I’ve been doing some reading this last couple of weeks, and I’ve spotted a theme, trend or pattern – whatever you want to call it. As content continues to hold a high level of importance in the growing digital age, it needs to adapt to the demands of everyday life. That means it’s not just suitable for a computer or laptop but a tablet, phone or different media player. I’ve gone into detail previously about the kind of content available but why is narrative so important?
The real deal with narrative
Actually, first, what is it? Narrative, or narration, is a series of connected events told in a specific sequence or order to give us a view of a story or situation. It can be based on a specific place, object or person and can be ordered on a time basis or by what is deemed important. Many different forms of media experiment with this to get the best results from their content, book, film, show and more.
We encounter narrative on a daily basis, even if we don’t realise it. From books to television shows and movies and adverts to posters and banners, it’s everywhere. Some things are standalone while others work together over time to deliver a great story and get a strong response from us. These creative narratives are important for a number of brands but even dealing with something as simple as a blog or audio recording, it can be of great benefit.
It keeps the tone consistent so your audience recognises you over time and inspires authority in what you say. The responses you get are likely to be of better quality rather than spam and once the interactions start they are more likely to continue. If content really is king (I really do like that phrase…) then narrative has to be the prince.
Engagement is important, and always will be
You may well be sick of me saying this. Between the audience and engagement, I’m hopefully starting to get through that this is one of your biggest considerations. Whether you are focused on likes, shares, tweets, comments, e-mails or any other measure, it’s the best indication of how well you’re doing as a brand and how well your content is received. If the level of engagement isn’t there, then you need to try something else or reach the right audience (but don’t worry, I’ll come back to audience shortly).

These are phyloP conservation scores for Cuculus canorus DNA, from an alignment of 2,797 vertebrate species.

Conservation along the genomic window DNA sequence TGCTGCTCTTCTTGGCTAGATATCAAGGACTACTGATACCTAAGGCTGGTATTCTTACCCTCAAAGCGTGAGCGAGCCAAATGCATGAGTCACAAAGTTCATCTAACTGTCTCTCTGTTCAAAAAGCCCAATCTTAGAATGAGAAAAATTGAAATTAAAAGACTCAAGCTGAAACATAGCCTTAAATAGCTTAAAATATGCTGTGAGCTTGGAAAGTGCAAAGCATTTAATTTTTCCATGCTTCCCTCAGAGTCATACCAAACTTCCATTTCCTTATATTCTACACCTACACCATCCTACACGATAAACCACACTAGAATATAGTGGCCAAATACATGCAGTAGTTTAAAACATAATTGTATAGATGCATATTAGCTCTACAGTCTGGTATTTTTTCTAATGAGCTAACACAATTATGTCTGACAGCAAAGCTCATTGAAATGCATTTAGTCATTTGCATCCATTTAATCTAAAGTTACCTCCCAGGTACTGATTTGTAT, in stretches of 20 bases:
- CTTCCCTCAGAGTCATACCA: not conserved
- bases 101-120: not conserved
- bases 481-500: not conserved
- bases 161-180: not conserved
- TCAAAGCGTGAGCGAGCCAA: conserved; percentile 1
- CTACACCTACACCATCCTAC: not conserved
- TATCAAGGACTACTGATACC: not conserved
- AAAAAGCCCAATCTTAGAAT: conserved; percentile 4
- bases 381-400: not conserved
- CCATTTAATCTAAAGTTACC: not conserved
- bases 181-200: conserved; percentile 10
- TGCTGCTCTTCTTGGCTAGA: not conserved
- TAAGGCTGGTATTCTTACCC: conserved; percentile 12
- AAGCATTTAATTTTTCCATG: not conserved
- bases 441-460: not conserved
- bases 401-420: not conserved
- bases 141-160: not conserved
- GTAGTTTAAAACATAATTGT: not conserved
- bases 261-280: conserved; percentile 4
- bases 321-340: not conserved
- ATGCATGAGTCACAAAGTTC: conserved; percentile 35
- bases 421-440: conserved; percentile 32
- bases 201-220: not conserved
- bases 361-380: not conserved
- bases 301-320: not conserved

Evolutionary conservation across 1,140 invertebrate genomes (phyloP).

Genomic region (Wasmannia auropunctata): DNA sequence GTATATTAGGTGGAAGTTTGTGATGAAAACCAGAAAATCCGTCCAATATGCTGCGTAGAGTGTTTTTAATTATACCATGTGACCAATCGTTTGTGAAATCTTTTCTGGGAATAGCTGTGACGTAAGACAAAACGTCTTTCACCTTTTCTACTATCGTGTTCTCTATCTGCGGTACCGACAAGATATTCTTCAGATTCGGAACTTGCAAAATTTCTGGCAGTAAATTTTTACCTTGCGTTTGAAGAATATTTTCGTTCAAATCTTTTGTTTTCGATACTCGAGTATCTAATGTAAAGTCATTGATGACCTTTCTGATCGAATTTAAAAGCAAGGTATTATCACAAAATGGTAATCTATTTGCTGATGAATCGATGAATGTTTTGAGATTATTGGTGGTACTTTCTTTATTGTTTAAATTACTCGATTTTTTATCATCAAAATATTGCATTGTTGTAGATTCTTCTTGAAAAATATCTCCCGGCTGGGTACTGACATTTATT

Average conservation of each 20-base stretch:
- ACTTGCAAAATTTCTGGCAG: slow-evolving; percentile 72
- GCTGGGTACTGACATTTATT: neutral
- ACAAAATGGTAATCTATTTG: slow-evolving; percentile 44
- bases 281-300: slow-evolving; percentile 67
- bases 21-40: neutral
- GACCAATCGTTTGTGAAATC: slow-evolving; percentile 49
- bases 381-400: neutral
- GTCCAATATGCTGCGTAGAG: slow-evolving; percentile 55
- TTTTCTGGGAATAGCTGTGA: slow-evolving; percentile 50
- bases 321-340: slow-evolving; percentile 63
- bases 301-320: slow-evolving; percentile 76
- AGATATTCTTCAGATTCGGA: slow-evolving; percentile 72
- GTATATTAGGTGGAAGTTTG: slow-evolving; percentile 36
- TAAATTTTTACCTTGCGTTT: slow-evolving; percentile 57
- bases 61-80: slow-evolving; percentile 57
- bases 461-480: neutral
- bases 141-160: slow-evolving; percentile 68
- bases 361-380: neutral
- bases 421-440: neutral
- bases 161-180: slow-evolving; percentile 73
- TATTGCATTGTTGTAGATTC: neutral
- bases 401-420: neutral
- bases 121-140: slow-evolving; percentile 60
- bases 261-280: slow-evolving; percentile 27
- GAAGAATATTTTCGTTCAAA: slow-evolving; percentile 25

Getting the narrative right, whether it’s a one off piece of content, a series or something else is the best way to engage with your audience. It invokes emotions and responses. While you won’t get direct engagement on the content all the time, you can get good results elsewhere on your site or within your brand. Unfortunately, this is hard to trace back at times but as search engines continue to hail unique content, it’s a good thing to keep on top of.
Adapting to the needs of your audience
I promised you I’d be back on this topic! However, I’m coming at this from a different angle this time. This isn’t so much about getting your audience right and creating the content to suit their needs and interests (although that is important) but more about fitting it into their routine.
Good, engaging content can make journeys, commutes and lunch breaks more enjoyable and your audience will appreciate this – even if they don’t say so. Make the choice between informative and entertaining, or a mixture of both, but try and get into a routine so people know what to expect and when. That said, don’t be afraid to mix it up a little too. Finally, be prepared for all platforms. From mobile to tablet and anything else, if you can tailor the content to that platform you know your audience uses, it’ll be better received. If need be, ask directly. Engage them and show you care about them.
I’ve been doing some reading this last couple of weeks, and I’ve spotted a theme, trend or pattern – whatever you want to call it. As content continues to hold a high level of importance in the growing digital age, it needs to adapt to the demands of everyday life. That means it’s not just
- Herman Miller Reply
- Jennifer Freeman Reply